London: Cassell & Company Ltd., 1961. First edition, only printing. Hardcover. This is a jacketed copy of the fifth and final volume of Churchill's postwar speech volumes. There was no U.S. edition for this volume and the British first edition was limited to a single printing of 5,000 copies. Moreover, dust jackets for The Unwritten Alliance were notoriously poorly printed, and consequently are almost always rubbed or streaked, with orange showing through the black background.
This copy is good plus in a good plus dust jacket – sound, complete, and jacketed, despite suffering aesthetic deficiencies endemic to the edition. The orange-red cloth binding is square and tight, with mild overall soiling, very slight color shift to the spine, a strip of mild toning at the upper edge of the rear cover, tiny bumps to the lower corners, and wrinkling at the spine ends. The contents are clean, age-toned but with no previous ownership marks and no spotting. The dust jacket is unclipped, retaining the original front flap price, and with only one reportable loss – a small chip confined to the oak leaf border at the upper left front face. Apart from modest overall soiling, the chief defect of this dust jacket is a significant case of the abrasion endemic to this edition’s dust jacket, resulting in considerable orange showing through the black on both the spine and front face. The dust jacket is protected beneath a removable, clear, archival cover.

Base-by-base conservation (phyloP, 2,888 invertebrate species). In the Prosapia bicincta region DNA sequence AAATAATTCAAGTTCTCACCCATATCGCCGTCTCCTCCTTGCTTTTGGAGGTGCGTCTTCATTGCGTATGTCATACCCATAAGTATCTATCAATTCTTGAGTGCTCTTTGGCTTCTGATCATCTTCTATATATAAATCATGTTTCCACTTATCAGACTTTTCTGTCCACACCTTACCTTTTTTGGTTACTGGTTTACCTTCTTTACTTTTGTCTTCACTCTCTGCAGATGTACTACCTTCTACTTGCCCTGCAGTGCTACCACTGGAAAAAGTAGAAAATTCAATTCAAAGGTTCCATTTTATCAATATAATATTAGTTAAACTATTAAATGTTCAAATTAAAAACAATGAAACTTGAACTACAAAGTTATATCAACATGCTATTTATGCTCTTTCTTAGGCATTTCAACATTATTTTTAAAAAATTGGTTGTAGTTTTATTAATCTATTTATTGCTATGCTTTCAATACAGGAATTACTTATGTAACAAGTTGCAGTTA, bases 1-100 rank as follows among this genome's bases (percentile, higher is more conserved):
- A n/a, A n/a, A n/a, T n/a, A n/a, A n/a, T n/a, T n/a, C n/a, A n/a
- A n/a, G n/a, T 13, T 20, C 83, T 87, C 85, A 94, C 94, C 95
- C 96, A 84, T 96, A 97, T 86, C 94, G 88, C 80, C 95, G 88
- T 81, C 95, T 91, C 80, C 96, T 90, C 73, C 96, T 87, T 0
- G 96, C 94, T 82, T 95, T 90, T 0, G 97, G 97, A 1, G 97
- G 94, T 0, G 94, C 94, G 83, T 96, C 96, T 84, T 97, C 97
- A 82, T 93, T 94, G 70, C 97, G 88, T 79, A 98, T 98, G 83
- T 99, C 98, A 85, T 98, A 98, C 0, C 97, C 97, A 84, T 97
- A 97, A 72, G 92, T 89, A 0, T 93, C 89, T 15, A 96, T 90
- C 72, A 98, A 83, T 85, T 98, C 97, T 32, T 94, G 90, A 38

The Unwritten Alliance includes 70 speeches delivered by Churchill between 30 January 1953 and 31 October 1959. These speeches span the end of Churchill's second and final term as Prime Minister (1951-1955) and the twilight of his long life and public career. The period coincides with Churchill’s 1953 receipt of the Nobel Prize in Literature, in part “…for brilliant oratory in defending exalted human values.” The bulk of the speeches in The Unwritten Alliance - 43 of 70 and 250 of 332 pages - take place during Churchill's premiership. In this final volume of his speeches published during his lifetime, Churchill passes "into a living national memorial" of the time he has lived and the Nation, Empire, and free world he has served.
The Unwritten Alliance takes its name specifically from Churchill's 8 June 1954 speech and more generally from the "special relationship" between Britain and the United States, which had endured postwar disagreements. The editor, Winston’s son Randolph, wrote in his introduction to the volume that the title was "justified by the number of speeches which dwell on the paramount necessity of Anglo-American friendship."
Reference: Cohen A273, Woods/ICS A142, Langworth p.338. Item #007461